The earliest Messianic prophecy in the Bible was given to the serpent when Adam and Eve were exiled from the garden. The Bible says, “I will put enmity between you and the woman, and between your offspring and her offspring; he shall bruise your head, and you shall bruise his heel” (Gen. 3:15).
And the Enemy of God heard it.
Then he did what he’s always done with the Word of God. He twisted it until it became a half-truth but an entire lie. This is the earliest Biblical prophecy of the Virgin Birth, the Mother and Child, the Defeat of the Serpent, and the Sacrifice of the Messiah, and it was given thousands of years before Jesus arrived.
What did the Enemy do with it? He sowed his twisted version of the prophecy into cults and religions of his own creation, until when the Truth came in the flesh, there were already countless precedents, and the Anointed One seemed like only one more copy.
Jesus said, “All who came before me are thieves and robbers, but the sheep did not listen to them” (John 10:8).
When someone says that the story of Jesus is taken from pagan religions, they’re not wrong, but where did the pagan stories come from? They all have an ancient origin in the message of God given to all of humanity to tell us a Savior is coming.
Every nation of the earth was waiting for Jesus, not just Israel, but every nation, every culture, every human being in the entire world.
“For thus saith the Lord of hosts: Yet one little while, and I will move the heaven and the earth, and the sea, and the dry land. And I will move all nations: AND THE DESIRED OF ALL NATIONS SHALL COME: and I will fill this house with glory: saith the Lord of hosts” (Haggai 2:7-8, Douay Rheims).
Jesus is the one we have all waited for, the one desired by all nations.
If the Enemy has bent the message of God to lead people away from him, God has infiltrated pagan culture and religion to lead people back to him.
“But I ask, have they not heard? Indeed they have, for “Their voice has gone out to all the earth, and their words to the ends of the world” (Rom. 10:18)
Yes, the ancient pagan religions of the world have Christ figures, but it’s not just because the devil was deceiving them. God has been trying to get his message to everyone, but they all saw it as through a glass, dimly. Just as Biblical figures like Isaac and Moses were shadows of Jesus, living prophecies whose lives echoed the future, so pagan myth is also full of shadows that are meant to lead to Jesus. Jesus may have come later, but his coming was revealed to everyone, even if God had to shine his light through the muddy lens of twisted beliefs.
The biggest Biblical example of this is the story of the wise men, the magi, that came to visit Jesus as a child (Matt. 2:1-12). They were not Christians (which didn’t exist yet), nor Israelites. This latter detail is vital because Jesus told the Samaritan woman at the well “salvation is of the Jews” (John 4:22) because the Jewish people were the ones practicing real biblical worship that was undiluted by pagan ritual. Howevere, the magi were pagan visitors, and astrologers on top of that. Isn’t astrology an occult practice, something believers should stay away from?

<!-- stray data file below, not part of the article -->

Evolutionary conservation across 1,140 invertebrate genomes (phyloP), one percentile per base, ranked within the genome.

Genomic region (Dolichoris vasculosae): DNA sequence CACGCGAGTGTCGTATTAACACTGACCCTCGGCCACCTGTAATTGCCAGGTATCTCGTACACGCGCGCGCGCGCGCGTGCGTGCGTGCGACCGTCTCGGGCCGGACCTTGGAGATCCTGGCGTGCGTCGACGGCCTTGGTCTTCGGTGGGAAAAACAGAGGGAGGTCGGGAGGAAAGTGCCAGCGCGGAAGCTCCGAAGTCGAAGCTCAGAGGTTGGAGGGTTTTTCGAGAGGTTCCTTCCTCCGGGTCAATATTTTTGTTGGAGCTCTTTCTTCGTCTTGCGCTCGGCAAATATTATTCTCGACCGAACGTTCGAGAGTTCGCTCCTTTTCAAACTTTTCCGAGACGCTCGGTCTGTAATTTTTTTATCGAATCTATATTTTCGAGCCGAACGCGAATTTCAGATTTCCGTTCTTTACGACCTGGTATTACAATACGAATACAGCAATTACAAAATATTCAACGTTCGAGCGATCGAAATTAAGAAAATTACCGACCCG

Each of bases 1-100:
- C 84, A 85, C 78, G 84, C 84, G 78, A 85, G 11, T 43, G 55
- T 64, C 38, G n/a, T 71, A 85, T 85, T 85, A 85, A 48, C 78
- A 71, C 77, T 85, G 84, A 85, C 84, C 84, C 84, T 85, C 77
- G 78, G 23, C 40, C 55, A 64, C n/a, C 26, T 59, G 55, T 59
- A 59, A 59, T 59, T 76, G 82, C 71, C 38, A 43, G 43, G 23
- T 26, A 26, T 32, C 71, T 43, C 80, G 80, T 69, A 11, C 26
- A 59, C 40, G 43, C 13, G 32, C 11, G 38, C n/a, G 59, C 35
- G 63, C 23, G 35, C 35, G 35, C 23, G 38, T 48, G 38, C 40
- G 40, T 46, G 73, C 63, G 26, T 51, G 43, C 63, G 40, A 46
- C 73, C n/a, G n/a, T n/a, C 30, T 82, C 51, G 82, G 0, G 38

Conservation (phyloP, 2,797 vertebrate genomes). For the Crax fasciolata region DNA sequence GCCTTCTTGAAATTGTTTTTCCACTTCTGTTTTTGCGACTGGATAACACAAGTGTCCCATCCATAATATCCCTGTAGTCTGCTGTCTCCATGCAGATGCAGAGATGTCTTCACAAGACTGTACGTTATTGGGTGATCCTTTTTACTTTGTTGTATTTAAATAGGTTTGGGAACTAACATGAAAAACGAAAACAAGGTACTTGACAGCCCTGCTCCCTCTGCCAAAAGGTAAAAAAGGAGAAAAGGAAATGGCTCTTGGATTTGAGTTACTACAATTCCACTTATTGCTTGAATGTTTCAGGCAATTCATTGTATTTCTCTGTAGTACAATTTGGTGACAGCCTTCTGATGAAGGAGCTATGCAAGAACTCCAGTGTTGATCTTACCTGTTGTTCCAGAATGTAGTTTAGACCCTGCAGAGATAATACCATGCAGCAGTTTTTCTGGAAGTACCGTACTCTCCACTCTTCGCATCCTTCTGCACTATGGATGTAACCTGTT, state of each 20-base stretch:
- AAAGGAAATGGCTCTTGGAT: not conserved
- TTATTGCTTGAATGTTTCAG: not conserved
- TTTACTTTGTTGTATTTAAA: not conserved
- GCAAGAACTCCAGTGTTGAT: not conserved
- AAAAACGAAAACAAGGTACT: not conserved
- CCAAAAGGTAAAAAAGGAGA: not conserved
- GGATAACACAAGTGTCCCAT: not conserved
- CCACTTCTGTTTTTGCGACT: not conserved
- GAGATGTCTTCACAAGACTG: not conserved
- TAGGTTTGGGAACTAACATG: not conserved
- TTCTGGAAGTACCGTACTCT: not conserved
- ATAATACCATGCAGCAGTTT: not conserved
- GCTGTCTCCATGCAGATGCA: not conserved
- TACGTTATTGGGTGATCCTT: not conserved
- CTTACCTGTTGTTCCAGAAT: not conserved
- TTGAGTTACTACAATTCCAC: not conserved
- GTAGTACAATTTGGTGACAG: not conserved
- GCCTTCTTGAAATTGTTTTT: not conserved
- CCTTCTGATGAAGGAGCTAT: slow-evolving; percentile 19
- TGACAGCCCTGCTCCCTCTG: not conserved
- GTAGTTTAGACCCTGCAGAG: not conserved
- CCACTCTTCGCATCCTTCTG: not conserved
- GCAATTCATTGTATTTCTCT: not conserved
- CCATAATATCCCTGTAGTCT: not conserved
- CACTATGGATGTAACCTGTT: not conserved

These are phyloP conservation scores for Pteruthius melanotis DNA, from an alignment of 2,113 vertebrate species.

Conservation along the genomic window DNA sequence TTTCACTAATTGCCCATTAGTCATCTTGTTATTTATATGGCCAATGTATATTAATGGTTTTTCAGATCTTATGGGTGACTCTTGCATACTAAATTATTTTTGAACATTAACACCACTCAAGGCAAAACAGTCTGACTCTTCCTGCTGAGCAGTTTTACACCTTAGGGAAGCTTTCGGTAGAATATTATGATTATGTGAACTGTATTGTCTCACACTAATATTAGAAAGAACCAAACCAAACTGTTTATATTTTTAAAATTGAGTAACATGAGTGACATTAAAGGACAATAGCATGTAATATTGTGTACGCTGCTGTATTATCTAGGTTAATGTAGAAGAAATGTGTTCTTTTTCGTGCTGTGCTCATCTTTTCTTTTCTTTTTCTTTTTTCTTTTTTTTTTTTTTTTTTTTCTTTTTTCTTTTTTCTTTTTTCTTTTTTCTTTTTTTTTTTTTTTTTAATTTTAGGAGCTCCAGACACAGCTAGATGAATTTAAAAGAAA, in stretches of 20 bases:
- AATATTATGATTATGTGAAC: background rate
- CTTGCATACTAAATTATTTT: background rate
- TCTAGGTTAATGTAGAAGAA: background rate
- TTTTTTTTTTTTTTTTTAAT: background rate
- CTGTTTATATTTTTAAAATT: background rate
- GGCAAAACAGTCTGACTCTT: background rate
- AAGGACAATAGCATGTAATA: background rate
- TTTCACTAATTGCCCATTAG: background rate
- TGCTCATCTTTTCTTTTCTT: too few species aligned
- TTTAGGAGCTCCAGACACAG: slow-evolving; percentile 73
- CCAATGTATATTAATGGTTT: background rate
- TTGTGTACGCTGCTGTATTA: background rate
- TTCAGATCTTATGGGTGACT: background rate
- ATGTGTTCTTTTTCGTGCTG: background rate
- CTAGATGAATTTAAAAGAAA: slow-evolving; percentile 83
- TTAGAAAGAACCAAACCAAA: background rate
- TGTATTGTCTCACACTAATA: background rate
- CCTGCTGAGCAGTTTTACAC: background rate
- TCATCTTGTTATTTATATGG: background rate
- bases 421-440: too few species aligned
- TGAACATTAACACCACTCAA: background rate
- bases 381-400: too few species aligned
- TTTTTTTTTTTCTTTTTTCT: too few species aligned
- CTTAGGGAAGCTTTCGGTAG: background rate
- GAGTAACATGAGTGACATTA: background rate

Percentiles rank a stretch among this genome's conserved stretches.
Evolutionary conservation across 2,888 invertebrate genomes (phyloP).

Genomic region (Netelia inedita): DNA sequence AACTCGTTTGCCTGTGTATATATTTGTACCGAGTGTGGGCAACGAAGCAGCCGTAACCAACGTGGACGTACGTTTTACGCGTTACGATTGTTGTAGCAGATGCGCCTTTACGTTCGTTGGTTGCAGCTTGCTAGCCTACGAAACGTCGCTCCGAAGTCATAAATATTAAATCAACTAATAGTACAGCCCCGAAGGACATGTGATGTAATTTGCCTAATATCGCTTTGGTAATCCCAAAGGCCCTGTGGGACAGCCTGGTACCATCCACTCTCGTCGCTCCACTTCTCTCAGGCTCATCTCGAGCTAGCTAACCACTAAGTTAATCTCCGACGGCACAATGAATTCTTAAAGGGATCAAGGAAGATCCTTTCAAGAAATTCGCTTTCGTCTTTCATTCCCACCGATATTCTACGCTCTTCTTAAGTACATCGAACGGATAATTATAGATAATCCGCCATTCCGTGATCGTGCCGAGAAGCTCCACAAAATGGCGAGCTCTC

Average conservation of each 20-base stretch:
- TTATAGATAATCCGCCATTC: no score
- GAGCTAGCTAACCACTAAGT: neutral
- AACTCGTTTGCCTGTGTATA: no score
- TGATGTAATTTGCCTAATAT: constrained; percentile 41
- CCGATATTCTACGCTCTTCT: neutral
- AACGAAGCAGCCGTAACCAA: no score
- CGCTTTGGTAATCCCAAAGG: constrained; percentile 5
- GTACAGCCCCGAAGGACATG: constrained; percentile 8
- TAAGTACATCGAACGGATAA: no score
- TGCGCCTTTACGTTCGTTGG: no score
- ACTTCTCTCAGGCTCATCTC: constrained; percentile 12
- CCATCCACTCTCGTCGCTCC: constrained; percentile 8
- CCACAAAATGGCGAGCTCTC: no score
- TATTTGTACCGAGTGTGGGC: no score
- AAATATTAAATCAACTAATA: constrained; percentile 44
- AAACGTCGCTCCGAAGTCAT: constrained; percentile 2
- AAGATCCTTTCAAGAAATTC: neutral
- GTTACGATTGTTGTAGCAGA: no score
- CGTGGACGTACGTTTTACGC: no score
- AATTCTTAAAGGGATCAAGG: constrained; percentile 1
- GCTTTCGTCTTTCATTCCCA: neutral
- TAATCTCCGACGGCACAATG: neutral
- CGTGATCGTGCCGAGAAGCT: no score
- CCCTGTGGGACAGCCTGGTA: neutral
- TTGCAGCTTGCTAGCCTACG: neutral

Even so, with their pagan beliefs and practices… they were led to Jesus.
God has tried to lead everyone to Jesus. We have resisted his lead and denied the clues that he left us, or became satisfied with the shadows and never went beyond them to the substance (Col. 2:17). But the message is there.
When someone tries to undermine your faith by pointing out the similarity of the story of Jesus to pagan myth and fiction, you don’t need to try to show how they aren’t really similar at all. They are similar. They are supposed to be similar. God has been trying to play “Telephone” with humanity for ages. And just as the Pharisees who actually had access to the undiluted prophecy of the Messiah missed him when he stood among them, some pagans that had a muddied, twisted version of the message actually found the genuine Savior.
These things do not need to be blows to our faith. They are evidence of the work of God in every culture. His message is given to “whosoever” (John 3:16). Even modern Christianity is full of pagan tradition. All sorts of things, from Christmas trees to the Jesus Fish have pagan origins, but these traditions do not negate the Real Thing underneath. Just as God’s miracles to the Egyptians were duplicated by magicians…until they couldn’t imitate the Real Thing any longer, so the message of God may be muddied, twisted and copied for a while…but in the end, the Truth will stand.
“…for if this plan or this undertaking is of man, it will fail; but if it is of God, you will not be able to overthrow them…” (Acts 5:38-39).
[Note: This view of history is faith-based and will not satisfy those that approach the subject from an academic perspective, which seeks to uncover history as empirically as possible. So when different possibilities present themselves, they go with the one that is most probable from a tangible view of the universe. Prophecy and the influence of God are dismissed. But to those that have seen the improbable work of God in their own lives, looking at history through the lens of faith, and seeing God’s influence in all of it, the Gospel makes perfect sense.]